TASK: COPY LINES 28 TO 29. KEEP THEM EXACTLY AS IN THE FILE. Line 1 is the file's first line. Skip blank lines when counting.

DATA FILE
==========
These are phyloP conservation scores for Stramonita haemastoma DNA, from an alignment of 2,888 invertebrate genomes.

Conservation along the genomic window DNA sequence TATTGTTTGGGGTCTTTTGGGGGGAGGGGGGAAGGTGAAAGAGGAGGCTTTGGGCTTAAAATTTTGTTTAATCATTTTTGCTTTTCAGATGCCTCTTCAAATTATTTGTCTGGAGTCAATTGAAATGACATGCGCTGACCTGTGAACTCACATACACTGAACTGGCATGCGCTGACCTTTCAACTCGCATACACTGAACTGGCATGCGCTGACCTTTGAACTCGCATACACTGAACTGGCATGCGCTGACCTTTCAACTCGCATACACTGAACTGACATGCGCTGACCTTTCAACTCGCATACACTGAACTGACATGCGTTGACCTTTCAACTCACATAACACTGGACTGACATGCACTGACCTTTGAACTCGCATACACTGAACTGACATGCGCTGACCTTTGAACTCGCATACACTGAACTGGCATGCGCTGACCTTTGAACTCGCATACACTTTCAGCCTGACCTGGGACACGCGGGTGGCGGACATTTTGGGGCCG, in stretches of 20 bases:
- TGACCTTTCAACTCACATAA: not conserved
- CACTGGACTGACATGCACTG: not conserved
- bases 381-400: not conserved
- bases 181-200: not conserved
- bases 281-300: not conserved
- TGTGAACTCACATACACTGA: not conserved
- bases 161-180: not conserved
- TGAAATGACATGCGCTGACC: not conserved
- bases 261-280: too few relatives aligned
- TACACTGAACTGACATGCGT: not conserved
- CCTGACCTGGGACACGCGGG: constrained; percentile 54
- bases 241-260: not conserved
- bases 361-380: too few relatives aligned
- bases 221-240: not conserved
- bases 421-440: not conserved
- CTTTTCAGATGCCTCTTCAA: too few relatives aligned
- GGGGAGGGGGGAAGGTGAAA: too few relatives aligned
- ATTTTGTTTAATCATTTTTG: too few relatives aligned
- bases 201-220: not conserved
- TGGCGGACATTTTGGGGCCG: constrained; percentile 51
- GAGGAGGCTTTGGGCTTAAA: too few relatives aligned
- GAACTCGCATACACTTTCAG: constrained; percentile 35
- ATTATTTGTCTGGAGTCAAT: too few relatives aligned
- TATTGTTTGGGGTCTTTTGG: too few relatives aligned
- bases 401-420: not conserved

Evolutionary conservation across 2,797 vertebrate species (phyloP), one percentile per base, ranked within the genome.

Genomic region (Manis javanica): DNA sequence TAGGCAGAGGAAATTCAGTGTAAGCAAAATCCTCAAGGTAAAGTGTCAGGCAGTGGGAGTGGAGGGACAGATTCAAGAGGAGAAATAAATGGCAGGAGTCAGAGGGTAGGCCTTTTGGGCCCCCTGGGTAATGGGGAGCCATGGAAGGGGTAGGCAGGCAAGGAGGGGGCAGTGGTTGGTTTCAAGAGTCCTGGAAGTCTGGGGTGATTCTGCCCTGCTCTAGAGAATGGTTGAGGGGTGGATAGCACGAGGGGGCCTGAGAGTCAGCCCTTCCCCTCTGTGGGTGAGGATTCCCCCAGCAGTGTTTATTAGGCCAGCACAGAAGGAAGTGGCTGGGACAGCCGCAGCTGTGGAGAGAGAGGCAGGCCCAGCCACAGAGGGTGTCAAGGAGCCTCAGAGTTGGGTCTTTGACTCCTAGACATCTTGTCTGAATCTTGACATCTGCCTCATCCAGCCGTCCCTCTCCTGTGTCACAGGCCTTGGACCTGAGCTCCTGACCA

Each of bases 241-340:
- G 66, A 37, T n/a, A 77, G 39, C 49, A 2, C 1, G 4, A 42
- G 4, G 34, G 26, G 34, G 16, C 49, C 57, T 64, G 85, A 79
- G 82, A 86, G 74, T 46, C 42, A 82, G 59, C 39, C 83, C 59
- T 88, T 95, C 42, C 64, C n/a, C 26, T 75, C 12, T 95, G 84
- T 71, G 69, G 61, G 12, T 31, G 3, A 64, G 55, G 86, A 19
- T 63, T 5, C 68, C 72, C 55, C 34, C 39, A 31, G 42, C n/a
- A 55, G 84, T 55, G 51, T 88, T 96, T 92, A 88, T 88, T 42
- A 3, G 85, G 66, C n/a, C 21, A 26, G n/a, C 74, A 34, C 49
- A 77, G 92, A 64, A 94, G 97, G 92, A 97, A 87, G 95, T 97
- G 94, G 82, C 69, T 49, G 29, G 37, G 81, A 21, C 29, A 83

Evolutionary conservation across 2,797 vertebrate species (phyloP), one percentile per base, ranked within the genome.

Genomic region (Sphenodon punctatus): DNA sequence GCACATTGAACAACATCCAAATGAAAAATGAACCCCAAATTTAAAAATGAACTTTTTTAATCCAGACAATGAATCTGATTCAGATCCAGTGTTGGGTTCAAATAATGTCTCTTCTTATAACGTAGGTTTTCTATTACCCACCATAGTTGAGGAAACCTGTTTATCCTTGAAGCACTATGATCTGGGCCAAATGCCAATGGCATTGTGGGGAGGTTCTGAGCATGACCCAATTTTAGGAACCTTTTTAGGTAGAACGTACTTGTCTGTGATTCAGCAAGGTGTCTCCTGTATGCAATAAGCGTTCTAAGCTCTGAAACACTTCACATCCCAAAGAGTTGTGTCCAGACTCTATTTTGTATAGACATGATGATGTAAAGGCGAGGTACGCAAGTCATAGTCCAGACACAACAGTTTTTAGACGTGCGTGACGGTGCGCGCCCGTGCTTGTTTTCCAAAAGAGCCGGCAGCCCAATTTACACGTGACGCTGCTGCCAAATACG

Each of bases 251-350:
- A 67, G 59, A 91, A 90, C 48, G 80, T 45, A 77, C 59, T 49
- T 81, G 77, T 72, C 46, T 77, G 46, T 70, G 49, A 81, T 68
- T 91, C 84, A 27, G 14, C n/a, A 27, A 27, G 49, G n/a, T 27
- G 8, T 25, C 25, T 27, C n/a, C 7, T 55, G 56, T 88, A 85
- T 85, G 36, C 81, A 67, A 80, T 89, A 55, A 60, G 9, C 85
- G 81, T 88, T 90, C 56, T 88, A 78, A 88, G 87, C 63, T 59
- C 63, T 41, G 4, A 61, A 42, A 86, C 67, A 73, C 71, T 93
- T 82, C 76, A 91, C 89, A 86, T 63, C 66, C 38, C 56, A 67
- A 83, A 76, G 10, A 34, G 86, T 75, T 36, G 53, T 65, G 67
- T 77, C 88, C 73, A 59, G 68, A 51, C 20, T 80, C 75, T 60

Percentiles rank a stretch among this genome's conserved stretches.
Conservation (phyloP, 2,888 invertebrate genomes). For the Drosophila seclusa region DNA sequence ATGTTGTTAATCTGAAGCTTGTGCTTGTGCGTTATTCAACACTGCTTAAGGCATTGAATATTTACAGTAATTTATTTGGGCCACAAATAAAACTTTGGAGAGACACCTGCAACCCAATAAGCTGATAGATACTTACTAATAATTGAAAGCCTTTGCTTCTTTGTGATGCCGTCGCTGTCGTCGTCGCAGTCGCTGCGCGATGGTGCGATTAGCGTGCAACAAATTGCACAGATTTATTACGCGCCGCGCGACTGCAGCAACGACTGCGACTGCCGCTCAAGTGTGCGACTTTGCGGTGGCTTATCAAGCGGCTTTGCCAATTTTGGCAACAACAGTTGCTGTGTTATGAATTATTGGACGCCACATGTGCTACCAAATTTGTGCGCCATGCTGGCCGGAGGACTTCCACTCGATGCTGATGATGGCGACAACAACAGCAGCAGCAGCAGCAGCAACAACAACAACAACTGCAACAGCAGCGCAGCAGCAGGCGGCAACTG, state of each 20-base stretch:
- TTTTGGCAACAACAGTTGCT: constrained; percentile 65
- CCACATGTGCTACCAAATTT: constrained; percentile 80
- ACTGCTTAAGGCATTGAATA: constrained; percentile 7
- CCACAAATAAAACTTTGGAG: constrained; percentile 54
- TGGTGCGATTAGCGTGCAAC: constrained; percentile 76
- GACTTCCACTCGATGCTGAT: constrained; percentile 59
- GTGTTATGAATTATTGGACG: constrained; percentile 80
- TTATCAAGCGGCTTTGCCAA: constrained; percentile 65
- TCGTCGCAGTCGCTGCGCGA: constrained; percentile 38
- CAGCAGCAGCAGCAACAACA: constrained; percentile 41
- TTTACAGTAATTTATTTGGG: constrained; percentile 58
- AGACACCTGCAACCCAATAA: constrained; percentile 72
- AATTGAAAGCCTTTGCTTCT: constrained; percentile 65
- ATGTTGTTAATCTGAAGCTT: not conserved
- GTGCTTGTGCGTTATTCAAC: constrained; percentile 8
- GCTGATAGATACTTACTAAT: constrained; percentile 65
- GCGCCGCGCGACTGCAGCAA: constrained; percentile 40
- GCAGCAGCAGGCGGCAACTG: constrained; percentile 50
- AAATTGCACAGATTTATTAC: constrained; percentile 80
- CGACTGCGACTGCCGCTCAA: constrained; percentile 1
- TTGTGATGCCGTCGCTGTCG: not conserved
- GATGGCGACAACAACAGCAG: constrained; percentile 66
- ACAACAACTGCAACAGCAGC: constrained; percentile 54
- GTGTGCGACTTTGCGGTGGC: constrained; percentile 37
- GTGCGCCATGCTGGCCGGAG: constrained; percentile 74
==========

Evolutionary conservation across 2,797 vertebrate species (phyloP), one percentile per base, ranked within the genome.

Genomic region (Manis javanica): DNA sequence TAGGCAGAGGAAATTCAGTGTAAGCAAAATCCTCAAGGTAAAGTGTCAGGCAGTGGGAGTGGAGGGACAGATTCAAGAGGAGAAATAAATGGCAGGAGTCAGAGGGTAGGCCTTTTGGGCCCCCTGGGTAATGGGGAGCCATGGAAGGGGTAGGCAGGCAAGGAGGGGGCAGTGGTTGGTTTCAAGAGTCCTGGAAGTCTGGGGTGATTCTGCCCTGCTCTAGAGAATGGTTGAGGGGTGGATAGCACGAGGGGGCCTGAGAGTCAGCCCTTCCCCTCTGTGGGTGAGGATTCCCCCAGCAGTGTTTATTAGGCCAGCACAGAAGGAAGTGGCTGGGACAGCCGCAGCTGTGGAGAGAGAGGCAGGCCCAGCCACAGAGGGTGTCAAGGAGCCTCAGAGTTGGGTCTTTGACTCCTAGACATCTTGTCTGAATCTTGACATCTGCCTCATCCAGCCGTCCCTCTCCTGTGTCACAGGCCTTGGACCTGAGCTCCTGACCA